Saturday, May 26, 2012

Your Shadow Is Free II

Scott Bradley


Guo Xiang (252-312), as we have previously seen, worked from the thesis that Dao is Non-Being, and since Non-Being cannot create Being, nothing is created; all things spontaneously arise as a self-creation. And though I feel this goes much too far into the realm of speculative metaphysics when no such journey is required, and seeks to establish belief on the basis of logic, it does, nonetheless, rest firmly on the fundamental Daoist understanding that Dao does nothing, yet nothing is left undone. Things simply happen spontaneously. Wu wei, non-doing, is a Daoist value because it is at the very foundation of apparent existence.

"Thus, only after you understand that forms form themselves," writes Guo, "can you understand what is meant by creation. Hence, of all things involved in the realm of existence, even the penumbra, there has never been one that did not transform itself in its own solitary singularity, constantly positioned in the realm where all agency vanishes." (Ziporyn)

The implications of this understanding are profound on many levels, and I confess that I cannot follow them far. But we need not do so to begin to understand some of the practical implications for our being in the world. "One who understands his principle," continues Guo, "allows each of the ten thousand things to return to its source within its own self without depending on anything outside itself, externally without apology and internally without pride."

This is a restatement of Zhuangzi's affirmation of the 'rightness' of each and every thing. All things affirm themselves as a matter of course, and the sage, looking at things from the perspective of Dao, affirms them in their self-affirmation. All things are respected, not for what they are, but because they are. We do not affirm some and dismiss others.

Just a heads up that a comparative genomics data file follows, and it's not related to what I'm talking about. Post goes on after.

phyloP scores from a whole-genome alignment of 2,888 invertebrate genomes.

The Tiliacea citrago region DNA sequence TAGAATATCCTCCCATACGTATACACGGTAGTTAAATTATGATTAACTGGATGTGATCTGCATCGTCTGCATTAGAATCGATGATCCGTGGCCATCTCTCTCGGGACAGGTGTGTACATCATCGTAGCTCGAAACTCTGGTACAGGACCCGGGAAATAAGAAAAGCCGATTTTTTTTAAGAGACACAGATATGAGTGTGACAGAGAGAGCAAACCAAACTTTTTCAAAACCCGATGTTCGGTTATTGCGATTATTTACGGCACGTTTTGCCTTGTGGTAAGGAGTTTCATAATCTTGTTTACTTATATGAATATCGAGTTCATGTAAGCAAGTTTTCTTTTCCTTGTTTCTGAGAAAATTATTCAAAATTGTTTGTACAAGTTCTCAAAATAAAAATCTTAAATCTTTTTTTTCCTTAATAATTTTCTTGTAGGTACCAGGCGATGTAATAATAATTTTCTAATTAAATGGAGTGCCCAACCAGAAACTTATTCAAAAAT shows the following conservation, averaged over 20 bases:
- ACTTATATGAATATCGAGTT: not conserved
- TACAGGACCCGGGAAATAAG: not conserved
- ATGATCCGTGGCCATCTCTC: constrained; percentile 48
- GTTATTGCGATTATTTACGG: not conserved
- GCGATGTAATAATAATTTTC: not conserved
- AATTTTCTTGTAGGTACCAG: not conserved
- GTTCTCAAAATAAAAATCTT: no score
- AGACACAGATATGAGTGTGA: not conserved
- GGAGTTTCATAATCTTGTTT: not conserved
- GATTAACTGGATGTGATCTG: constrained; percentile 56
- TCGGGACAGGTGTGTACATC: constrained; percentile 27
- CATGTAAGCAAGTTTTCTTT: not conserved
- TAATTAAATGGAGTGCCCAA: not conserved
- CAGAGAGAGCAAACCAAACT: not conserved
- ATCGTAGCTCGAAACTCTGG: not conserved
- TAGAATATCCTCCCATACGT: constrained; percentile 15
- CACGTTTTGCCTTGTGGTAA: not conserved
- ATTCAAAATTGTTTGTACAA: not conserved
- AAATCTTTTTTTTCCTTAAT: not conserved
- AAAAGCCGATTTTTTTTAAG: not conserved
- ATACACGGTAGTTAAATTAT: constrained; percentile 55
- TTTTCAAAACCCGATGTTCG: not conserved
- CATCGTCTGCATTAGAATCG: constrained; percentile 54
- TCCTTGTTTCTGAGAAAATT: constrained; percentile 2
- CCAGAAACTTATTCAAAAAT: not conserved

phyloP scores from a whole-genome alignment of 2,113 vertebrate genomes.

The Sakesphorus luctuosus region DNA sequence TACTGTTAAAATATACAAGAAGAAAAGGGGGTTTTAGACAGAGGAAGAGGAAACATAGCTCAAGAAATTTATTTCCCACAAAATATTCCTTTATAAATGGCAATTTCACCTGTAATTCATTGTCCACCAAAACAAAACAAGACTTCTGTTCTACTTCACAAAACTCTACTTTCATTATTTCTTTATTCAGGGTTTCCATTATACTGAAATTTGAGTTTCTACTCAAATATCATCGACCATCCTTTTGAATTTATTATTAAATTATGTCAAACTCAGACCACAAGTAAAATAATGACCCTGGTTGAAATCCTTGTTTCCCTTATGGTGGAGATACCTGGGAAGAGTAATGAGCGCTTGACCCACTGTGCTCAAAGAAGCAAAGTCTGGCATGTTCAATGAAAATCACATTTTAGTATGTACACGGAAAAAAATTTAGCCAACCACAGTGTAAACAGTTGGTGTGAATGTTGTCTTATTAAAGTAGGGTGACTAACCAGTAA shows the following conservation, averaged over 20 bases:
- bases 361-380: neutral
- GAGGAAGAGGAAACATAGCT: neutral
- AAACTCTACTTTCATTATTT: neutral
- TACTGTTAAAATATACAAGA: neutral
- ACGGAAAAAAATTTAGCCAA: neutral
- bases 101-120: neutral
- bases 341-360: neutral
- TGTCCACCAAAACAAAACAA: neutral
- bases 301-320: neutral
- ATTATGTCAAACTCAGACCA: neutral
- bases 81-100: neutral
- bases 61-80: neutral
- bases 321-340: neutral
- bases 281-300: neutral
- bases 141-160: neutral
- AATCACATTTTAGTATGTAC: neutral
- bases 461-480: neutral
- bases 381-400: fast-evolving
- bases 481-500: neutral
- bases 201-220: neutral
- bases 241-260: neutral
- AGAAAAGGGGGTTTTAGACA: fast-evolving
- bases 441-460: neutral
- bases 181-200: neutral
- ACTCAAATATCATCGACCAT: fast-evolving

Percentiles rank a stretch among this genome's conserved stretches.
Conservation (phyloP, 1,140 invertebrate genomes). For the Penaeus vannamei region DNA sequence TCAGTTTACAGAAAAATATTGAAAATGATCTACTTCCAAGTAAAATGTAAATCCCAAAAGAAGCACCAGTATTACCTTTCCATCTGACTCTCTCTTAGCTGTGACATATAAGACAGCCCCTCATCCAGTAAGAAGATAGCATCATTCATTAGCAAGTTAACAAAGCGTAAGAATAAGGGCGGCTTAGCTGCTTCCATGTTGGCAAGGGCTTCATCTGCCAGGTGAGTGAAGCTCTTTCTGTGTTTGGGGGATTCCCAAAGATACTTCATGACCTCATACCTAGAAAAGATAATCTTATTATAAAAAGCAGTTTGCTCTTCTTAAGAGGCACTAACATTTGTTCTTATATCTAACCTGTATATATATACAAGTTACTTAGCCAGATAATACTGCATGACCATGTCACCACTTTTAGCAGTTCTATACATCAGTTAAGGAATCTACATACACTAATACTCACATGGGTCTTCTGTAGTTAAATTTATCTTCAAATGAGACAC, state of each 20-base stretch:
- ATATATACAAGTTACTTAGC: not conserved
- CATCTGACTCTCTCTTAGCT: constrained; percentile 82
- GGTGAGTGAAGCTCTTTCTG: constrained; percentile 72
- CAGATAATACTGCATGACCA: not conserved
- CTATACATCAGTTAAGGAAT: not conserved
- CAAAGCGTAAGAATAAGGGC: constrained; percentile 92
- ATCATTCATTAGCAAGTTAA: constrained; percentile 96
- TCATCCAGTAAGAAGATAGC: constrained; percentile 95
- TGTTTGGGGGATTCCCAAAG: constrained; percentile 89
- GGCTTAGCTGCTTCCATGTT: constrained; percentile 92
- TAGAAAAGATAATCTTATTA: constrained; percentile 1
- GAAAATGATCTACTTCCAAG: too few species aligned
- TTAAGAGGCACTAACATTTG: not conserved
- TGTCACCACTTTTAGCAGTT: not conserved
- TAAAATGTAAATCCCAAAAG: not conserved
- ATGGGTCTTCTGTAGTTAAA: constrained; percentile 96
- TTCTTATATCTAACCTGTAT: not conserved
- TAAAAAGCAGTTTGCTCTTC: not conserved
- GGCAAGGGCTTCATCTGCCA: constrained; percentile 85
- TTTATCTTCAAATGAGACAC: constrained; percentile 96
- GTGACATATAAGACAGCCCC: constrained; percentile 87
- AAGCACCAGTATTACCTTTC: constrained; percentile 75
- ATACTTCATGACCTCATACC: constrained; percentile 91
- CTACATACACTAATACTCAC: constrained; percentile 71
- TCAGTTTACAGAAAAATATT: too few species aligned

But perhaps more importantly, because it is the basis of our relationship with others, is an understanding of how this principle works within ourselves. We are also enjoined to "return to the source within ourselves without depending on anything outside ourselves, externally without apology and internally without pride." The Zhuangzian vision is one of freedom from all dependence through the letting go of all within ourselves that requires support. Nothing need be propped up. Without a fixed identity, what need have we for external affirmation? Finding life a spontaneous arising within ourselves, outside any known agency, including our own, what need have we to grasp it or fear its loss? Surrendered into "the vastness at the root of things", having found it in herself, Zhuangzi's sage depends on nothing, neither self nor others. She wanders far and unfettered, riding on the backs of all she encounters, because she has entrusted herself utterly to the way things are; for this is Dao.

The rocks are free; the birds are free; the penumbra is free; your shadow is free. Upon what do they depend? They simply are. Simply be.

You can check out Scott's writings on Zhuangzi here.

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